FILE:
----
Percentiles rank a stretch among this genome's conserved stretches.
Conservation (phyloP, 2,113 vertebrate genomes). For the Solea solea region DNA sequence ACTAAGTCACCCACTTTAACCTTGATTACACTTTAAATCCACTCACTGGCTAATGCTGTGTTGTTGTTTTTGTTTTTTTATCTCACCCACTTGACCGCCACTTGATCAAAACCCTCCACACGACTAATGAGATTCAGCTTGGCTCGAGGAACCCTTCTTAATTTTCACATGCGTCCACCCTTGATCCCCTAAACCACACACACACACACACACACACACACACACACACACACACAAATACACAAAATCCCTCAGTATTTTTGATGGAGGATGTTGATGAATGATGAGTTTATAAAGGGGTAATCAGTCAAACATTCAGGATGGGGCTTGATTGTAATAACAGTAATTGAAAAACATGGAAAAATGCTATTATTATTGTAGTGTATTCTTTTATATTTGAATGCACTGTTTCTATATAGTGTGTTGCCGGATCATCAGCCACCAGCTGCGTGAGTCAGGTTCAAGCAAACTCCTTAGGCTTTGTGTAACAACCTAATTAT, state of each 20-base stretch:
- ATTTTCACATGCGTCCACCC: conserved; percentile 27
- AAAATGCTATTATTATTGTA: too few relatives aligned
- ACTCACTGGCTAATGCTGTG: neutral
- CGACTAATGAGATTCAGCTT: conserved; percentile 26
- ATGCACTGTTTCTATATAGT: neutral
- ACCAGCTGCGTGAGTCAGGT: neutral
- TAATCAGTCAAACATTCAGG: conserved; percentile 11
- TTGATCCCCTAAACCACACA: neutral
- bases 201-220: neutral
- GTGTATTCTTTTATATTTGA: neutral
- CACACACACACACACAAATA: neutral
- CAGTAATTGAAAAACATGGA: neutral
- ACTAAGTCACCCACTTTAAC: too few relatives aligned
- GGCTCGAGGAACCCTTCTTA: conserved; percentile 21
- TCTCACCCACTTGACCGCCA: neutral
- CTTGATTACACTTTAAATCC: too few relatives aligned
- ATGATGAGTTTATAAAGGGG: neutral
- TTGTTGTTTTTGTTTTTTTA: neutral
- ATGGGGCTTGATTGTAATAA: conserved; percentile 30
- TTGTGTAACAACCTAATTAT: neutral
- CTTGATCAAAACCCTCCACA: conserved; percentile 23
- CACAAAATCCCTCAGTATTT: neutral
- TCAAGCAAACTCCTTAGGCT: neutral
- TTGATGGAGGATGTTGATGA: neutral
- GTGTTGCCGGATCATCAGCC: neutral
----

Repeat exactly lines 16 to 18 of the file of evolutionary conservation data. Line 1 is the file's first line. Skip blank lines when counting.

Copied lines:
- GGCTCGAGGAACCCTTCTTA: conserved; percentile 21
- TCTCACCCACTTGACCGCCA: neutral
- CTTGATTACACTTTAAATCC: too few relatives aligned